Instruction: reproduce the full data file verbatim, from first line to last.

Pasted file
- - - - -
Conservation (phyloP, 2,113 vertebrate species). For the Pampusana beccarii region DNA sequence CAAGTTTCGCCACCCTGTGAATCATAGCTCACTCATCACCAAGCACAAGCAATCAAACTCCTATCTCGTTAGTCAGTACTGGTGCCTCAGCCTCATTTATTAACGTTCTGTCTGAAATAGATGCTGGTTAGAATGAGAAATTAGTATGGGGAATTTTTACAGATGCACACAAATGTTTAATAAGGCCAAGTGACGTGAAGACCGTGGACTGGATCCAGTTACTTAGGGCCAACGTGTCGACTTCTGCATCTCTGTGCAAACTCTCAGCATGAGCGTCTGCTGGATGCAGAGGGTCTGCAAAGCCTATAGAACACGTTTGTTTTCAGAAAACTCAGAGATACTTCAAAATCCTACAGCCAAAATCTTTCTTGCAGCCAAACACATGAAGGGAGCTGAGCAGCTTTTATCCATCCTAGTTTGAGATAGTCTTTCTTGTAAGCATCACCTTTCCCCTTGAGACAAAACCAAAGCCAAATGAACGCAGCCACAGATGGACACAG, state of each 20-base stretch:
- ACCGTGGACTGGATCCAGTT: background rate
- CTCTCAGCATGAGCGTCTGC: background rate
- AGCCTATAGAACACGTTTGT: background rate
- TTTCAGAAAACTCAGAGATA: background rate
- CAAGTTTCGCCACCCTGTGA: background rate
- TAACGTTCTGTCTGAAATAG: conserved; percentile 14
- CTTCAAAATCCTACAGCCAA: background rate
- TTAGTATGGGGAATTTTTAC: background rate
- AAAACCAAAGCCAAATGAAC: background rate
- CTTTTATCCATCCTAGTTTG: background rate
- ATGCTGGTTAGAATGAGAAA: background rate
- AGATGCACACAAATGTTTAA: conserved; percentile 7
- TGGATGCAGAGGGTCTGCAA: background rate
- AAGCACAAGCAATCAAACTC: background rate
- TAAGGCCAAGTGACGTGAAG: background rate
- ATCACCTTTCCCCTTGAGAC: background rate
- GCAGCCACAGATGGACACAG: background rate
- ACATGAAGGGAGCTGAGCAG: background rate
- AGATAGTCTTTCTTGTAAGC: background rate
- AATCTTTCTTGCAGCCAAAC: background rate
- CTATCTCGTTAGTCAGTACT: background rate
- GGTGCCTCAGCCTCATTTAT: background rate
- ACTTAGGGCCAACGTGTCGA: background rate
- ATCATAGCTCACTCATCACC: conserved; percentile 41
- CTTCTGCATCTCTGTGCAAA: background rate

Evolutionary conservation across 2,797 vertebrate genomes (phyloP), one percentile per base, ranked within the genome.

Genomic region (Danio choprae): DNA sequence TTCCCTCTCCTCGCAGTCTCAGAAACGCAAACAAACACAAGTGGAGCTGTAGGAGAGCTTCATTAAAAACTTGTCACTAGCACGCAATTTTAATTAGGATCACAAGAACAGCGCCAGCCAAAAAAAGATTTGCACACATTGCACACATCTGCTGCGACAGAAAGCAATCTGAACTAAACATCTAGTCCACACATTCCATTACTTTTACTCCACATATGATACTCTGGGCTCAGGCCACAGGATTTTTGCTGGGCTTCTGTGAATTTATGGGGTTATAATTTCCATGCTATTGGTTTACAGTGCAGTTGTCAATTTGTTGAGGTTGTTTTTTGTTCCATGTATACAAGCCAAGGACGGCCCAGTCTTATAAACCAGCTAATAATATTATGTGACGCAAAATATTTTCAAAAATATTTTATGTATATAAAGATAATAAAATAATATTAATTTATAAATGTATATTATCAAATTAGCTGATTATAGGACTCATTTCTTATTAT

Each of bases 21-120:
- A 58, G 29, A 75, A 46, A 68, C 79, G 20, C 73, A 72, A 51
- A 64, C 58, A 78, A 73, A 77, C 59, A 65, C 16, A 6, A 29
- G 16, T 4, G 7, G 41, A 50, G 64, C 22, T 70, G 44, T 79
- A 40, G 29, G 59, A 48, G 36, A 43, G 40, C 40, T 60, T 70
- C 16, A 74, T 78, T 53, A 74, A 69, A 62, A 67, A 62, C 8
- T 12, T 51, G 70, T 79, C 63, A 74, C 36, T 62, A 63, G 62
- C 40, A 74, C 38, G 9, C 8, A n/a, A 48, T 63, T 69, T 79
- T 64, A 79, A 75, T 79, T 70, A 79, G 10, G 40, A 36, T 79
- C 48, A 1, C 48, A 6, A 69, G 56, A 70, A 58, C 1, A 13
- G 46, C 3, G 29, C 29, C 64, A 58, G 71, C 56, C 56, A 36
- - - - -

Conservation (phyloP, 2,113 vertebrate species). For the Pampusana beccarii region DNA sequence CAAGTTTCGCCACCCTGTGAATCATAGCTCACTCATCACCAAGCACAAGCAATCAAACTCCTATCTCGTTAGTCAGTACTGGTGCCTCAGCCTCATTTATTAACGTTCTGTCTGAAATAGATGCTGGTTAGAATGAGAAATTAGTATGGGGAATTTTTACAGATGCACACAAATGTTTAATAAGGCCAAGTGACGTGAAGACCGTGGACTGGATCCAGTTACTTAGGGCCAACGTGTCGACTTCTGCATCTCTGTGCAAACTCTCAGCATGAGCGTCTGCTGGATGCAGAGGGTCTGCAAAGCCTATAGAACACGTTTGTTTTCAGAAAACTCAGAGATACTTCAAAATCCTACAGCCAAAATCTTTCTTGCAGCCAAACACATGAAGGGAGCTGAGCAGCTTTTATCCATCCTAGTTTGAGATAGTCTTTCTTGTAAGCATCACCTTTCCCCTTGAGACAAAACCAAAGCCAAATGAACGCAGCCACAGATGGACACAG, state of each 20-base stretch:
- ACCGTGGACTGGATCCAGTT: background rate
- CTCTCAGCATGAGCGTCTGC: background rate
- AGCCTATAGAACACGTTTGT: background rate
- TTTCAGAAAACTCAGAGATA: background rate
- CAAGTTTCGCCACCCTGTGA: background rate
- TAACGTTCTGTCTGAAATAG: conserved; percentile 14
- CTTCAAAATCCTACAGCCAA: background rate
- TTAGTATGGGGAATTTTTAC: background rate
- AAAACCAAAGCCAAATGAAC: background rate
- CTTTTATCCATCCTAGTTTG: background rate
- ATGCTGGTTAGAATGAGAAA: background rate
- AGATGCACACAAATGTTTAA: conserved; percentile 7
- TGGATGCAGAGGGTCTGCAA: background rate
- AAGCACAAGCAATCAAACTC: background rate
- TAAGGCCAAGTGACGTGAAG: background rate
- ATCACCTTTCCCCTTGAGAC: background rate
- GCAGCCACAGATGGACACAG: background rate
- ACATGAAGGGAGCTGAGCAG: background rate
- AGATAGTCTTTCTTGTAAGC: background rate
- AATCTTTCTTGCAGCCAAAC: background rate
- CTATCTCGTTAGTCAGTACT: background rate
- GGTGCCTCAGCCTCATTTAT: background rate
- ACTTAGGGCCAACGTGTCGA: background rate
- ATCATAGCTCACTCATCACC: conserved; percentile 41
- CTTCTGCATCTCTGTGCAAA: background rate

Evolutionary conservation across 2,797 vertebrate genomes (phyloP), one percentile per base, ranked within the genome.

Genomic region (Danio choprae): DNA sequence TTCCCTCTCCTCGCAGTCTCAGAAACGCAAACAAACACAAGTGGAGCTGTAGGAGAGCTTCATTAAAAACTTGTCACTAGCACGCAATTTTAATTAGGATCACAAGAACAGCGCCAGCCAAAAAAAGATTTGCACACATTGCACACATCTGCTGCGACAGAAAGCAATCTGAACTAAACATCTAGTCCACACATTCCATTACTTTTACTCCACATATGATACTCTGGGCTCAGGCCACAGGATTTTTGCTGGGCTTCTGTGAATTTATGGGGTTATAATTTCCATGCTATTGGTTTACAGTGCAGTTGTCAATTTGTTGAGGTTGTTTTTTGTTCCATGTATACAAGCCAAGGACGGCCCAGTCTTATAAACCAGCTAATAATATTATGTGACGCAAAATATTTTCAAAAATATTTTATGTATATAAAGATAATAAAATAATATTAATTTATAAATGTATATTATCAAATTAGCTGATTATAGGACTCATTTCTTATTAT

Each of bases 21-120:
- A 58, G 29, A 75, A 46, A 68, C 79, G 20, C 73, A 72, A 51
- A 64, C 58, A 78, A 73, A 77, C 59, A 65, C 16, A 6, A 29
- G 16, T 4, G 7, G 41, A 50, G 64, C 22, T 70, G 44, T 79
- A 40, G 29, G 59, A 48, G 36, A 43, G 40, C 40, T 60, T 70
- C 16, A 74, T 78, T 53, A 74, A 69, A 62, A 67, A 62, C 8
- T 12, T 51, G 70, T 79, C 63, A 74, C 36, T 62, A 63, G 62
- C 40, A 74, C 38, G 9, C 8, A n/a, A 48, T 63, T 69, T 79
- T 64, A 79, A 75, T 79, T 70, A 79, G 10, G 40, A 36, T 79
- C 48, A 1, C 48, A 6, A 69, G 56, A 70, A 58, C 1, A 13
- G 46, C 3, G 29, C 29, C 64, A 58, G 71, C 56, C 56, A 36